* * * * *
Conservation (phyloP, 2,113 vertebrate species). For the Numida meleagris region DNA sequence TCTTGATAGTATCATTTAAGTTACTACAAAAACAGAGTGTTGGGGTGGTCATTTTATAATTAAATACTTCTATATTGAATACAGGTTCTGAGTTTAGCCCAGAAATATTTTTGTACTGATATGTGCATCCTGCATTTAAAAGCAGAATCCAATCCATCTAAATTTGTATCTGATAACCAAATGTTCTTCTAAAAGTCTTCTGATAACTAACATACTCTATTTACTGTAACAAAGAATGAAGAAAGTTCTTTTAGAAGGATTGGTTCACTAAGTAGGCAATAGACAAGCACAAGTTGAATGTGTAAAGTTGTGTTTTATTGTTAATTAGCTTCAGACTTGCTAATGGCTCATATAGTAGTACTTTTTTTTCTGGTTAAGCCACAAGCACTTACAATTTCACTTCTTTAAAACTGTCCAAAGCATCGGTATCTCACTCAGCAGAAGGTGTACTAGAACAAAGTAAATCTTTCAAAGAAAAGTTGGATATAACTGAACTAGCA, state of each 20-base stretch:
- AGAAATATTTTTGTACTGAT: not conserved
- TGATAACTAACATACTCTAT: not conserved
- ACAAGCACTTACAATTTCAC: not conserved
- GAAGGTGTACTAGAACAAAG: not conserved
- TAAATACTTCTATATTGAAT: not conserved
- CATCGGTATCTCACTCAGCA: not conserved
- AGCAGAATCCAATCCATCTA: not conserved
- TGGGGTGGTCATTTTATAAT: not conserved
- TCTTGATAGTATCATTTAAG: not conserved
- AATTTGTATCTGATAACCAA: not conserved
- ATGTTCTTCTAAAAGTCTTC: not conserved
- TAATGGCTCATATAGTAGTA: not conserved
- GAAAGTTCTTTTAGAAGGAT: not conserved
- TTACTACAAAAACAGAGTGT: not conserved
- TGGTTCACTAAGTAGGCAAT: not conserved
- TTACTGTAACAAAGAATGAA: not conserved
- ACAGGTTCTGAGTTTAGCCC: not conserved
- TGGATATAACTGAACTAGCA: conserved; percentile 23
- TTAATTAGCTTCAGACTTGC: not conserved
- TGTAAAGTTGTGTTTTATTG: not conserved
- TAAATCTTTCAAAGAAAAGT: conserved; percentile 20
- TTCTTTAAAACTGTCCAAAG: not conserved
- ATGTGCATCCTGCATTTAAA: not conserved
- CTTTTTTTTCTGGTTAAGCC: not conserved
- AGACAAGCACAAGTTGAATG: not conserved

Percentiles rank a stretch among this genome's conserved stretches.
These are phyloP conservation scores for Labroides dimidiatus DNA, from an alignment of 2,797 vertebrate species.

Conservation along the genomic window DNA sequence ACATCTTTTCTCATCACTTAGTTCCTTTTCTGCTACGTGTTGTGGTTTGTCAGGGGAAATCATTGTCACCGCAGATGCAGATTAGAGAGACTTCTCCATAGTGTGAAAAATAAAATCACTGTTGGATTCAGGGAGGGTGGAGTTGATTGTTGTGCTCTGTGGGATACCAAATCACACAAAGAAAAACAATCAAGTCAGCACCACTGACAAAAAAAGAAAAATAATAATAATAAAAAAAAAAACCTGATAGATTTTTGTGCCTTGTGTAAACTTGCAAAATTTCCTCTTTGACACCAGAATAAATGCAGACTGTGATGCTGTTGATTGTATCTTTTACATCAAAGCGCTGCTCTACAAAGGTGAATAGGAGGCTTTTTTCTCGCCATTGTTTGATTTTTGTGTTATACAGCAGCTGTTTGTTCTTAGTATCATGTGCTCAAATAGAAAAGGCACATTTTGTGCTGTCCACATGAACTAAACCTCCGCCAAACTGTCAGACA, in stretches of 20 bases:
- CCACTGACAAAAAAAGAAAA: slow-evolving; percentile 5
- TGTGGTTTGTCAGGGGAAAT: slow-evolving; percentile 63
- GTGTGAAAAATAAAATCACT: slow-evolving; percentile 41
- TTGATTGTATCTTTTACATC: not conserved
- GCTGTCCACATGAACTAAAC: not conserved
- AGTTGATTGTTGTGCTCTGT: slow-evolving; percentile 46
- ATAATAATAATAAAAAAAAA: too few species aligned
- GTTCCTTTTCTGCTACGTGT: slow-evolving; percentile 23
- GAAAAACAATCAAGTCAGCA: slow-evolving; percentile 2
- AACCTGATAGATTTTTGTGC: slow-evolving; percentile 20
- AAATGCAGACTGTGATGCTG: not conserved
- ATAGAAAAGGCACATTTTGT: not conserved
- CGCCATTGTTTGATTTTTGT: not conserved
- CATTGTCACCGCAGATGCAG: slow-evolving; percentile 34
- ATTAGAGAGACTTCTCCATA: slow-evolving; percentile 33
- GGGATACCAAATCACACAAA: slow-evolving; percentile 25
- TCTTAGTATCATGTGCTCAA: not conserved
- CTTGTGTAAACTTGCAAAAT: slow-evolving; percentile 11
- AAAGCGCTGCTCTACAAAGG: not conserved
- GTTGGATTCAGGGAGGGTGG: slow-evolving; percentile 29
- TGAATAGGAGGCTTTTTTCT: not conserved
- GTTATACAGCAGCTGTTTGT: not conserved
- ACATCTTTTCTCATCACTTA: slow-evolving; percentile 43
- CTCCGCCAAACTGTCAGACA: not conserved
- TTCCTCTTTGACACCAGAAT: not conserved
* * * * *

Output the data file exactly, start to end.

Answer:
Conservation (phyloP, 2,113 vertebrate species). For the Numida meleagris region DNA sequence TCTTGATAGTATCATTTAAGTTACTACAAAAACAGAGTGTTGGGGTGGTCATTTTATAATTAAATACTTCTATATTGAATACAGGTTCTGAGTTTAGCCCAGAAATATTTTTGTACTGATATGTGCATCCTGCATTTAAAAGCAGAATCCAATCCATCTAAATTTGTATCTGATAACCAAATGTTCTTCTAAAAGTCTTCTGATAACTAACATACTCTATTTACTGTAACAAAGAATGAAGAAAGTTCTTTTAGAAGGATTGGTTCACTAAGTAGGCAATAGACAAGCACAAGTTGAATGTGTAAAGTTGTGTTTTATTGTTAATTAGCTTCAGACTTGCTAATGGCTCATATAGTAGTACTTTTTTTTCTGGTTAAGCCACAAGCACTTACAATTTCACTTCTTTAAAACTGTCCAAAGCATCGGTATCTCACTCAGCAGAAGGTGTACTAGAACAAAGTAAATCTTTCAAAGAAAAGTTGGATATAACTGAACTAGCA, state of each 20-base stretch:
- AGAAATATTTTTGTACTGAT: not conserved
- TGATAACTAACATACTCTAT: not conserved
- ACAAGCACTTACAATTTCAC: not conserved
- GAAGGTGTACTAGAACAAAG: not conserved
- TAAATACTTCTATATTGAAT: not conserved
- CATCGGTATCTCACTCAGCA: not conserved
- AGCAGAATCCAATCCATCTA: not conserved
- TGGGGTGGTCATTTTATAAT: not conserved
- TCTTGATAGTATCATTTAAG: not conserved
- AATTTGTATCTGATAACCAA: not conserved
- ATGTTCTTCTAAAAGTCTTC: not conserved
- TAATGGCTCATATAGTAGTA: not conserved
- GAAAGTTCTTTTAGAAGGAT: not conserved
- TTACTACAAAAACAGAGTGT: not conserved
- TGGTTCACTAAGTAGGCAAT: not conserved
- TTACTGTAACAAAGAATGAA: not conserved
- ACAGGTTCTGAGTTTAGCCC: not conserved
- TGGATATAACTGAACTAGCA: conserved; percentile 23
- TTAATTAGCTTCAGACTTGC: not conserved
- TGTAAAGTTGTGTTTTATTG: not conserved
- TAAATCTTTCAAAGAAAAGT: conserved; percentile 20
- TTCTTTAAAACTGTCCAAAG: not conserved
- ATGTGCATCCTGCATTTAAA: not conserved
- CTTTTTTTTCTGGTTAAGCC: not conserved
- AGACAAGCACAAGTTGAATG: not conserved

Percentiles rank a stretch among this genome's conserved stretches.
These are phyloP conservation scores for Labroides dimidiatus DNA, from an alignment of 2,797 vertebrate species.

Conservation along the genomic window DNA sequence ACATCTTTTCTCATCACTTAGTTCCTTTTCTGCTACGTGTTGTGGTTTGTCAGGGGAAATCATTGTCACCGCAGATGCAGATTAGAGAGACTTCTCCATAGTGTGAAAAATAAAATCACTGTTGGATTCAGGGAGGGTGGAGTTGATTGTTGTGCTCTGTGGGATACCAAATCACACAAAGAAAAACAATCAAGTCAGCACCACTGACAAAAAAAGAAAAATAATAATAATAAAAAAAAAAACCTGATAGATTTTTGTGCCTTGTGTAAACTTGCAAAATTTCCTCTTTGACACCAGAATAAATGCAGACTGTGATGCTGTTGATTGTATCTTTTACATCAAAGCGCTGCTCTACAAAGGTGAATAGGAGGCTTTTTTCTCGCCATTGTTTGATTTTTGTGTTATACAGCAGCTGTTTGTTCTTAGTATCATGTGCTCAAATAGAAAAGGCACATTTTGTGCTGTCCACATGAACTAAACCTCCGCCAAACTGTCAGACA, in stretches of 20 bases:
- CCACTGACAAAAAAAGAAAA: slow-evolving; percentile 5
- TGTGGTTTGTCAGGGGAAAT: slow-evolving; percentile 63
- GTGTGAAAAATAAAATCACT: slow-evolving; percentile 41
- TTGATTGTATCTTTTACATC: not conserved
- GCTGTCCACATGAACTAAAC: not conserved
- AGTTGATTGTTGTGCTCTGT: slow-evolving; percentile 46
- ATAATAATAATAAAAAAAAA: too few species aligned
- GTTCCTTTTCTGCTACGTGT: slow-evolving; percentile 23
- GAAAAACAATCAAGTCAGCA: slow-evolving; percentile 2
- AACCTGATAGATTTTTGTGC: slow-evolving; percentile 20
- AAATGCAGACTGTGATGCTG: not conserved
- ATAGAAAAGGCACATTTTGT: not conserved
- CGCCATTGTTTGATTTTTGT: not conserved
- CATTGTCACCGCAGATGCAG: slow-evolving; percentile 34
- ATTAGAGAGACTTCTCCATA: slow-evolving; percentile 33
- GGGATACCAAATCACACAAA: slow-evolving; percentile 25
- TCTTAGTATCATGTGCTCAA: not conserved
- CTTGTGTAAACTTGCAAAAT: slow-evolving; percentile 11
- AAAGCGCTGCTCTACAAAGG: not conserved
- GTTGGATTCAGGGAGGGTGG: slow-evolving; percentile 29
- TGAATAGGAGGCTTTTTTCT: not conserved
- GTTATACAGCAGCTGTTTGT: not conserved
- ACATCTTTTCTCATCACTTA: slow-evolving; percentile 43
- CTCCGCCAAACTGTCAGACA: not conserved
- TTCCTCTTTGACACCAGAAT: not conserved